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Top tips for attracting and retaining nursing staff in the talent shortage

Posted by: Tracy Bolan

As you are aware, the care home system has been impacted by chronic talent shortages and, for a number of years, has been heavily reliant on talent from overseas to fill many of the available posts. Following the decision to leave the EU, the uncertainty about what it would mean for migrant workers led to a fall of 89% in the number of nursing staff opting to work in the UK and a 67% increase in the number of workers already here, deciding to leave. This, compounded by the additional pressure that our aging population puts on care providers, has meant that this is a tough time for the sector.

However, going forward, things are certainly looking brighter. Theresa May’s recent announcement that EU citizens in the UK ‘will be able to go on living as before’ means nursing professionals can continue to regard the UK as a desirable place to work and as a result, the pool of available talent should grow, aiding the recovery of the sector.

So, during the current period, when care home owners are still struggling to both recruit and retain existing talent, what can be done to not only position you as an attractive employer to potential recruits but, crucially, keep existing staff?

  1. Motivate current employees by regularly discussing their career progression and make career pathways and opportunities for promotion clear.
    Foundation On Nursing Standards chief executive Dr Theresa Shaw recently warned that nurses working in social care ‘can miss out on support and development opportunities’, meaning that good employers should be offering mentoring to staff and actively helping them to progress. Don’t wait until they apply elsewhere to find out that they feel unsupported and under-challenged.
  2. Ensure that you offer ongoing training and, in particular, support with the revalidation process.
    Regular appraisals will help identify areas where individual staff members need to focus. Now that revalidation requires nurses to demonstrate 35 hours of continuing professional development (of which 20 must be participatory), employers that offer ample training opportunities are more attractive to job seekers.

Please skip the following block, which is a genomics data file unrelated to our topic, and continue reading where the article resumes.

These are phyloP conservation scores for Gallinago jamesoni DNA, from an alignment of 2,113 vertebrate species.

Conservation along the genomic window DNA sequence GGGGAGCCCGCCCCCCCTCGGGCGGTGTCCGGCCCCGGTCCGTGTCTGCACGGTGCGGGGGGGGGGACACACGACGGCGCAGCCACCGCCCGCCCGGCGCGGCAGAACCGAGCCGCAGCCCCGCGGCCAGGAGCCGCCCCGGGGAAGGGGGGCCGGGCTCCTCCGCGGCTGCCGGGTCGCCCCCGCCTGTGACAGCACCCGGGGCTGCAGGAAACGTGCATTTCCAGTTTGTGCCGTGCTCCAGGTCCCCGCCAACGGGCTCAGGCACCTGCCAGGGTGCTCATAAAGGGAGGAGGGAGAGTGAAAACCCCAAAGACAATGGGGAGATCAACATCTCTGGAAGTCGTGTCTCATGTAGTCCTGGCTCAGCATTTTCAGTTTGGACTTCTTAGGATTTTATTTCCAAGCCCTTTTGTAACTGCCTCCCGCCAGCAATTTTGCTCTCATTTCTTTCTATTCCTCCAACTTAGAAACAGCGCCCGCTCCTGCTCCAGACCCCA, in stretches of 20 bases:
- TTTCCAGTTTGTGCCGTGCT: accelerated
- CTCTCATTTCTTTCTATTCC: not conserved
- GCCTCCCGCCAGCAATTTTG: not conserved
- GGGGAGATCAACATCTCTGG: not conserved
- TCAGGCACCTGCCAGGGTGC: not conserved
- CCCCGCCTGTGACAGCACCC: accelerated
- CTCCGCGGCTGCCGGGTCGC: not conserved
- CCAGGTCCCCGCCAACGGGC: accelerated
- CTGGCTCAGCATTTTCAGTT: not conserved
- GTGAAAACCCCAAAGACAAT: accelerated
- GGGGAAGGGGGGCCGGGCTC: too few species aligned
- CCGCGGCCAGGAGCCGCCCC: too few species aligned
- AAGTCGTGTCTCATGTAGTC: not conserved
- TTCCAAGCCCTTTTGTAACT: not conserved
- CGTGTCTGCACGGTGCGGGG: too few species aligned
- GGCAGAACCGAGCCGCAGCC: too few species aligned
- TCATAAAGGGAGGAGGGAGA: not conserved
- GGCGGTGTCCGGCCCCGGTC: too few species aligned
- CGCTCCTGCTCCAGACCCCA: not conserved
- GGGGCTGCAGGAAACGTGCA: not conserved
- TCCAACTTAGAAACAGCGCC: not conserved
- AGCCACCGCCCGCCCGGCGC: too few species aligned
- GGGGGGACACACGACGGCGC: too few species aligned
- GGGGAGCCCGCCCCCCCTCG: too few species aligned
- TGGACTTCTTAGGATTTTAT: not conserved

3. Show your appreciation for staff by ensuring that you implement well-being strategies and an appealing employee benefits programme.
    If workers don’t feel properly rewarded, they will look to move. Ideally, do this in conjunction with their input. Map out what your staff want you to offer at different stages of their careers – new starters, mid-career, nearing retirement – and compare that to what you do offer.  For example, employees might seek flexible working, opportunities to try something new, the chance to shadow a colleague in another area or a more robust induction period. Recognise their work though initiatives such as employee of the month, sharing best practice and holding focus groups.
  4. Publicise all the positive aspects of working for you.
    To begin with, ensure that job descriptions and adverts are appealing. Highlight your positive working culture, for example through including case studies using existing staff and posting them on your company website. Raise the profile of the company amongst jobseekers, for example by having a newspaper cover newsworthy events.
  5. Ensure you’re doing long-term planning: consider where your skills gap is and where you will need staff in the future.
    Use this information to assess the talent pipeline now; don’t leave it too late. Also, consider partnering with a specialist agency that can assist in this area.

If you would like specialist advice from experts in nursing recruitment, get in touch today to find out how we can help you find the right talent.

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